April 14, 2013 ☼ design
At 7:30 pm, almost 7 years ago, I downloaded this image off Volcom’s homepage.
Why I downloaded it, I’m not exactly sure. There’s two reasons. 1: I liked the look of it as a desktop background and/or 2: I needed ‘inspiration’ for a school project. At the time I was studying the second unit of Visual Communication at High School, so artistic reference would have been something in high demand.
What I can remember: The image was found in the ‘media’ section of the Volcom website. I’m pretty sure this design was briefed in with the sole purpose of plastering Volcom logos on thousands of teenagers’ desktop wallpapers.
Their black and white logo was already a familiar face to me; scribbled in the back of exercise books by my peers and I, not because we all skated (a few of us did), but because it was easy to draw and looked cooler than bombing your own name.
Skateboarding was a huge way to forge teenage identity, and although a company logo like Volcom’s says a hell of a lot about who you are, nothing was (and in some cases still is) as powerful as a photograph. The exotic locations of Southern Californian backwater towns and unattainable swag; tight jeans that were still years off the mainstream market.
The photo was king. In magazines like Slam or Thrasher they usually ran good ones at full bleed; well light, urban stair scenes warped into hyper-real visions, the ever present distorted fish eye lens.
It took me until somewhere near graduation to email the editor of Slam magazine, naively asking him how to achieve a photo that looked that special, skateboard magazine way. This thirst for a certain photographic aesthetic would quickly giveway to night-party photography, especially the now defunct Streetparty parties.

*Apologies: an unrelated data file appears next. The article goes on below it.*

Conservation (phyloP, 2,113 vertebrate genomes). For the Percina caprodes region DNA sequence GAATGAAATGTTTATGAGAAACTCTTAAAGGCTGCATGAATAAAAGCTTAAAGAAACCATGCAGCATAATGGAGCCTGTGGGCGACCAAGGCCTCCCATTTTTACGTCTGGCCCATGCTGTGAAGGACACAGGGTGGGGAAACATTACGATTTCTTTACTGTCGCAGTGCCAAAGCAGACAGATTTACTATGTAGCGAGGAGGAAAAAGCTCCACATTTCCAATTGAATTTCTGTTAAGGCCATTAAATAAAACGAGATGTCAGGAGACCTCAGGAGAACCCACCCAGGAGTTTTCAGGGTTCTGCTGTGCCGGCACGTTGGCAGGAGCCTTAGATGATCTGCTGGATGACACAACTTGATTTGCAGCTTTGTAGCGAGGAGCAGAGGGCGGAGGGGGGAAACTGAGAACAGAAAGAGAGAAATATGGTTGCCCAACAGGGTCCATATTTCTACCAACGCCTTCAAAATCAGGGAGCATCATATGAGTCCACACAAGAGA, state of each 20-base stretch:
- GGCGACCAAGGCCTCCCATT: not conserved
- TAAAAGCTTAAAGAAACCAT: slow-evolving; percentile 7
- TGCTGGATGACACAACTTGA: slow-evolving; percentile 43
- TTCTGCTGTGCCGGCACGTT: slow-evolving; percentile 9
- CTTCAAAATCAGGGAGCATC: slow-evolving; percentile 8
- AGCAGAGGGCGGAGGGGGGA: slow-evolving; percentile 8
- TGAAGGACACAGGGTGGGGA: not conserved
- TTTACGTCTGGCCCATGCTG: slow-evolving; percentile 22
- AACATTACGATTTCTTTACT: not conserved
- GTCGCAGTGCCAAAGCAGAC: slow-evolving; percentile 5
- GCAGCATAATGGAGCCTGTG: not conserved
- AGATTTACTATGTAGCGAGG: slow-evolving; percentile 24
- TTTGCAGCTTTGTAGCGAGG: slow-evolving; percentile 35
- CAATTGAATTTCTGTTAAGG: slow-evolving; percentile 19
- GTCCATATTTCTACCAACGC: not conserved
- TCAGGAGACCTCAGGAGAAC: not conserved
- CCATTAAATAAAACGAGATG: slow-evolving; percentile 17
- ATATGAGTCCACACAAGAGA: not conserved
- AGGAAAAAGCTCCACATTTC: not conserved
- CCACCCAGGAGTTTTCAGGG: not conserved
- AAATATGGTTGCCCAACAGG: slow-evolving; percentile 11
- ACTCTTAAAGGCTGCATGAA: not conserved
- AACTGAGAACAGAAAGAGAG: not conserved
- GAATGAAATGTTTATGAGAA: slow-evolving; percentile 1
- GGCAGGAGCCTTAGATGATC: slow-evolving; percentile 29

Date unknown. (should find this out). Emulating the flash/long exposure style of certain party photographers.
Here you can see my ‘inspiration’ for my own watermark; for whatever reason I was obsessed with that crudely drawn Streetparty logo…
The image here isn’t static though, it’s an image sequence. A collage is really not the quickest, easiest nor most efficient way to show Rowley performing a flip trick (a 5 second video clip is), but it sure looks cool. Back then, collage was graphic design. It was what was popular ergo, everything else was boring and not worth designing.
It was easy enough to use the pen tool and scrap together objects, the problem was the ‘open brief’ theory, where your brain is swamped with just too many damn options. The designer here has shown restraint; Exaggerating the art direction of the photo shoot with a few cheeky objects sprayed across the spread: an in house designer’s wet dream.
Lastly, I was shocked to recognise the typeface choice. Back then, I probably could have told you that it looked ‘different’, and that it would have played a minor role in the reasons my brain made the split second choice: yep, click, download. But I really couldn’t have told you anything about the typeface, I simply couldn’t see it.
It wasn’t until about 4 years later, during my second year of University, that I properly noticed and identified the typeface. I interviewed an artist for our school magazine that I was art directing, and while researching for the article, I saw a piece of his that I loved.
Haylock, Brad. Crazed and Defused. 2008. The Narrows, Melbourne.
The font was Friz Quadrata. I didn’t think much of it, until a year and a few more hundred beers and coffees later when I recalled it for my graduation poster.
The aforementiend poster: A series of 4, A3 risographs that documented slang words and phrases that friends had invented.
Coincendece? Probably. Maybe Brad had been indirectly influenced by Volcom’s marketing team like me, or maybe he’d come across Friz earlier, say 2003 at the theatrical release of Kill Bill.
I guess this is how we work as designers, constantly drawing upon memories, things that ‘like’ or might use someday. That might be why people find it hard to talk about their design work: so many of the choices they made that led towards the finished product were entirely subconcious and driven by years and years of looking at and thinking about things.